Susan Ofori-Atta later known as Susan de-Graft Johnson was the first Ghanaian female doctor in the Gold Coast (Now Ghana).
Susan Ofori-Atta was born in Kyebi, Gold Coast (Now Ghana), in 1917 to Nana Sir Ofori
Atta I, the Okyenhene and Paramount Chief of the Akyem Abuakwa Traditional Area, and his wife Nana Akosua Duodu.
Susan started her basic education at St. Mary’s Convent Elmina (1921).
she excelled so much that at the age of 12, she entered Achimota Secondary School in
1929; just two years after Achimota College had been opened in 1927. She was thus one of the pioneering students.
Throughout her years at Achimota, she was among the top in her class and exhibited
such excellence and brilliance in her academic work that she was one of the few women
who made it to the final year and sat for the Cambridge School Certificate and passed. She was the Girls’ Head Prefect in her final year.
Susan Ofori-Atta further practiced midwifery at Korle-Bu during her tertiary education
level, she further continued her education at Edinburgh University Medical School, where
she obtained her MB,Ch.B degree in 1949.
Susan de-Graft Johnson began her working life as a midwife, then studied medicine and
became the first Ghanaian female doctor in the Gold Coast (Now Ghana) and climbed further on the ladder of her profession to become a pediatrician.
Additionally, Her quest for more knowledge concerning malnutrition problems among
children led her into the field of medical research into children’s malnutrition.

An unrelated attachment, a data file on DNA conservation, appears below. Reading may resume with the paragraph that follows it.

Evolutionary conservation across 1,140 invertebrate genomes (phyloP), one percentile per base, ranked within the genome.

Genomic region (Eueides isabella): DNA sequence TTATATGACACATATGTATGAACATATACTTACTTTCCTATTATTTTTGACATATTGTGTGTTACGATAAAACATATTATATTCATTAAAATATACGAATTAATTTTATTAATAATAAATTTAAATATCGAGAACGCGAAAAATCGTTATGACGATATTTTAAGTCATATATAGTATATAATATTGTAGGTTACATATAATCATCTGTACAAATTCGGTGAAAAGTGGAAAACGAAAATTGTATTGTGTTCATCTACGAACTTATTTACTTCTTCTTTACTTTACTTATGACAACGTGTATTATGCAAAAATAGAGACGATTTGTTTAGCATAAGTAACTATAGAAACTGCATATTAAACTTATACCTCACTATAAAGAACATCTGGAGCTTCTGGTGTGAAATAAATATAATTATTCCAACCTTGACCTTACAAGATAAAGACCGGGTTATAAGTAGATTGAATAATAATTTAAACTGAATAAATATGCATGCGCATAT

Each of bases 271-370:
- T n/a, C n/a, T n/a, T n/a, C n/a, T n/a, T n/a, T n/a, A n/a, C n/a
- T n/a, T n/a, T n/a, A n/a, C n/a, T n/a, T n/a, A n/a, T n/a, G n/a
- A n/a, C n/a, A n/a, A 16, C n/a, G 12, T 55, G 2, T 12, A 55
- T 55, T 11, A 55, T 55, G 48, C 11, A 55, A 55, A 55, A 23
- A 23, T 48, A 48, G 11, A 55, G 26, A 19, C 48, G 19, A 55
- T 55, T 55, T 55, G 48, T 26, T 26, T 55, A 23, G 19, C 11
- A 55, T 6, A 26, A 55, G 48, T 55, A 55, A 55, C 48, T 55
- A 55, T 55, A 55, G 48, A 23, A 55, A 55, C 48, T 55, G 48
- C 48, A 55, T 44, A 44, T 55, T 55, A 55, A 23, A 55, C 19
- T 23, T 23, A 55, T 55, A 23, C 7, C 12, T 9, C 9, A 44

She therefore named the findings of her research work “Kwashiokor”, a Ga word which became part of the medical vocabulary.
In 1960, she volunteered her time at a Congolese hospital that was understaffed.
During her time as a medical officer at the Princess Marie Louise Hospital, she was dubbed “mmofra doctor” (children’s doctor).
When the University of Ghana Medical School was set up, she left the Princess Marie Louise Hospital to join the medical school.
Susan Ofori-Atta was a founding member of the Pediatric Department.
Consequently, She retired from the Medical School and set up her own clinic, known as the Accra Clinic.
She was a member of the 1969 Constituent Assembly which drafted the Constitution for the Second Republic of Ghana.
She was honored by the University of Ghana in 1974 with an honorary Doctor of Science for her pioneering research work into childhood malnutrition.
She got married to E. V. C. de Graft-Johnson, a barrister-at-law based in Accra and a
close relation of Joseph W.S. de Graft-Johnson, Vice-President of Ghana from 1979 to 1981
A women’s house at the Achimota School is named after Susan Ofori-Atta
Thereupon in July 1985 Susan de-Graft Johnson died in the United Kingdom of natural causes.